Musculoskeletal conditions have an enormous and growing impact world wide. “Health 21,” the health for all policy framework for the World Health Organization's European region,1 identifies musculoskeletal conditions as a target, yet national health care priorities in the United Kingdom and most European countries do not include them. To address this imbalance the United Nation, the WHO, governments, and professional and patients' organisations have declared 2000-10 the “bone and joint decade” with the aim of improving the health related quality of life of people with musculoskeletal conditions.
Although one of the aims of the decade is to increase the recognition and understanding of the burden posed by musculoskeletal conditions, there are already enough data to show the size of the problem. Musculoskeletal impairments ranked number one in chronic impairments in the United States,2 and chronic musculoskeletal pain is reported in surveys by 1 in 4 people in both less and more developed countries.3 Musculoskeletal conditions were the most expensive disease category in a Swedish cost of illness study, representing 22.6% of the total cost of illness.4 Measured in terms of disability adjusted life years (DALYs), osteoarthritis is the 4th most frequent predicted cause of health problems worldwide in women and the 8th in men5; rheumatoid arthritis restricts work capacity in a third of people within the first year6; fractures related to osteoporosis will be sustained by about 40% of all white women aged over 507; the one year prevalence of low back pain in the UK is almost 50%8; 23-34 million people are injured world- wide each year in road traffic accidents9; and work related musculoskeletal disorders were responsible for 11 million days lost from work in 1995 in the UK.10 Yet only 5% or less of national research councils' spending is allocated to musculoskeletal conditions in established market economies.
From large areas of the globe incidence and prevalence figures are rudimentary or lacking, but epidemiological studies in less developed countries11 show that musculoskeletal conditions are just as important a problem as in more developed countries. The impact of musculoskeletal conditions and trauma varies between different parts of the world and is influenced by social structure, expectation, and economics. Nevertheless, with population growth and increased longevity, urbanisation, and more use of cars, the burden is increasing.
Why is the importance of musculoskeletal conditions underappreciated? Is it because they are rarely fatal, are considered irreversible, and are associated with age? Older people place a very high marginal value on maintaining independence and dignity,12 and preventive measures and effective treatments are now available that can significantly improve the outcome of musculoskeletal conditions. However, the recently demonstrated underuse of hip and knee arthroplasty13 reflects the lack of knowledge, negative attitudes, and low expectations that surround these conditions.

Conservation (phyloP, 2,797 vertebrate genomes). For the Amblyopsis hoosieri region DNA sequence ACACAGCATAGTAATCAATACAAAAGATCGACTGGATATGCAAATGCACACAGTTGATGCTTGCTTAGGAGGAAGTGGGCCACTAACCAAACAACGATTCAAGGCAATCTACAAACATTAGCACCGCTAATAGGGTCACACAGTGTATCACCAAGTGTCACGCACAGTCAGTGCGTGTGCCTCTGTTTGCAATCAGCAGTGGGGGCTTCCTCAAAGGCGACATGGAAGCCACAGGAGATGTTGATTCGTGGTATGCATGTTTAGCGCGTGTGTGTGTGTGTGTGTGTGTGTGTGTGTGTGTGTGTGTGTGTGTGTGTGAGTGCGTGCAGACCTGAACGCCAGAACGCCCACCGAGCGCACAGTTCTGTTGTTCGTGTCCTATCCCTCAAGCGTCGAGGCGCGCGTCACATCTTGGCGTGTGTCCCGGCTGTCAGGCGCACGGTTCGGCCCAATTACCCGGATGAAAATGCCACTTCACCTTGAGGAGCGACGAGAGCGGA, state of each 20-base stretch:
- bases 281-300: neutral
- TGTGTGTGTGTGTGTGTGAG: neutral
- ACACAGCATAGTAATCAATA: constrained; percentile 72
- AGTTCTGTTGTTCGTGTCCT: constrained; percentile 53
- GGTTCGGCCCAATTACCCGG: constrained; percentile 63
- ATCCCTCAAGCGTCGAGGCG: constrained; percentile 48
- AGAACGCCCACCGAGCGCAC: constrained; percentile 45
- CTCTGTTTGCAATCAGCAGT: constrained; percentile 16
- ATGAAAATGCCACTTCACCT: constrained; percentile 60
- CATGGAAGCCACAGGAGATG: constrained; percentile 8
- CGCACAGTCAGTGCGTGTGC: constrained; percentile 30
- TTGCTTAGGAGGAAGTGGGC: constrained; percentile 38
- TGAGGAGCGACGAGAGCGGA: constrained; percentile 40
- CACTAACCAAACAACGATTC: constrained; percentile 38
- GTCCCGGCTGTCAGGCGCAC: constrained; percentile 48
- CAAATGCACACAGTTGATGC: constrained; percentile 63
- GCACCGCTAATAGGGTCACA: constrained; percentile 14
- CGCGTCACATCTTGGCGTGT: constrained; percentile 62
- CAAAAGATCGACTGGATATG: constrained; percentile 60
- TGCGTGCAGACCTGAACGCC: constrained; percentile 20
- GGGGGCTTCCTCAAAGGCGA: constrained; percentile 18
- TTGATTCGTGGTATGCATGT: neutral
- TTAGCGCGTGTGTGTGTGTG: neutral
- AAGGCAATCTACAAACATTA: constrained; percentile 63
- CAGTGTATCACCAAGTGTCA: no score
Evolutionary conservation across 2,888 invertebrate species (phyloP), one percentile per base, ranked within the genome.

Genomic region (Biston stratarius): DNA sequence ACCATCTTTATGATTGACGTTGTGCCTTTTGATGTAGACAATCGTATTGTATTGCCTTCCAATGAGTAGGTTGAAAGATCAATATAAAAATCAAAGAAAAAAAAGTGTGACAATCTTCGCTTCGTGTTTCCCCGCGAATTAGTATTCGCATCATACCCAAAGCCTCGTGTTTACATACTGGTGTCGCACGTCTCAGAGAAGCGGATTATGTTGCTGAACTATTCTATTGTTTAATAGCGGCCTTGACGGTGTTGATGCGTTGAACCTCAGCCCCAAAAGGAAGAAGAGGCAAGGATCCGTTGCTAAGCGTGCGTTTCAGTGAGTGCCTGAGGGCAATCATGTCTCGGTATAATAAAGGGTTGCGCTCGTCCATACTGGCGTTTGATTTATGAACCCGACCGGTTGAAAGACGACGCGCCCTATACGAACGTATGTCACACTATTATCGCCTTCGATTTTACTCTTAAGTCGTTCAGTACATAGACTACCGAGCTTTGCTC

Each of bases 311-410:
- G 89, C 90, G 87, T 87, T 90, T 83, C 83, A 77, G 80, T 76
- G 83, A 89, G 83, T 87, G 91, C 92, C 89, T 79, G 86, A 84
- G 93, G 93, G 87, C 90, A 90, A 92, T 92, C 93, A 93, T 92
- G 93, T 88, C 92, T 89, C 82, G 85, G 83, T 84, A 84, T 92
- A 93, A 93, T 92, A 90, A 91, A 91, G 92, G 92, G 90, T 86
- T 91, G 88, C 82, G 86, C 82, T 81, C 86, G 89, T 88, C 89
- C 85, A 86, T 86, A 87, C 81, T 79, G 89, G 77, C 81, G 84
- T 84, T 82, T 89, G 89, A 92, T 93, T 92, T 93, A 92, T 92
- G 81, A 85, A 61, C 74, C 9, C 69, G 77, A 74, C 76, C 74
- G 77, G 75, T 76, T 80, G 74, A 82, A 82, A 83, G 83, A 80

A primary objective of the bone and joint decade is to provide, in collaboration with the WHO Global Burden of Disease 2000 Project, information on the burden caused by musculoskeletal conditions to inform debates on priorities and strategies. In addition, defining methods of measuring and monitoring these conditions will enable trends to be predicted and allow planning of research and development, training, and investment in health services.
For these largely chronic non-fatal conditions, disability assessment is more important than mortality figures, and the WHO revised classification of effects of health conditions, the ICIDH-2, provides a framework to describe these consequences and factors that may influence them. Summary measures of population health, such as disability adjusted life years (DALYs), facilitate comparisons between different conditions by combining information on mortality and non-fatal health outcomes, but estimating these for chronic, progressive conditions with variable outcomes poses challenges and can undervalue life with disability. Indicators that can also integrate evidence from randomised controlled studies with evidence gained in clinical practice to identify interventions that improve health are needed to assess the consequence of a disease for both the individual and the population.
At present few indicators relevant to musculoskeletal conditions are routinely collected either in national health statistics or by the WHO Health for All 2000 statistical databases. We need to identify such indicators and advocate their use. At the level of the individual better measures of long term morbidity need to be agreed and data collected. A recent WHO scientific group meeting considered pain, mobility, and independence to be the most relevant domains for musculoskeletal conditions, and it identified the need for simpler instruments usable in all populations to monitor these aspects. The meeting represented the first phase of a global health needs assessment exercise for musculoskeletal conditions, the bone and joint monitor project, which also aims to show what can be achieved by effective evidence based strategies to reduce the burden.
Recognition of the burden of musculoskeletal conditions will result in greater awareness of the pervasive effects they have on individuals and of their cost to society. Measuring the burden should ensure they receive higher priority in health strategies. The application of agreed indicators will allow these conditions to be monitored and interventions evaluated. In these ways understanding the burden will ultimately improve outcome for individuals.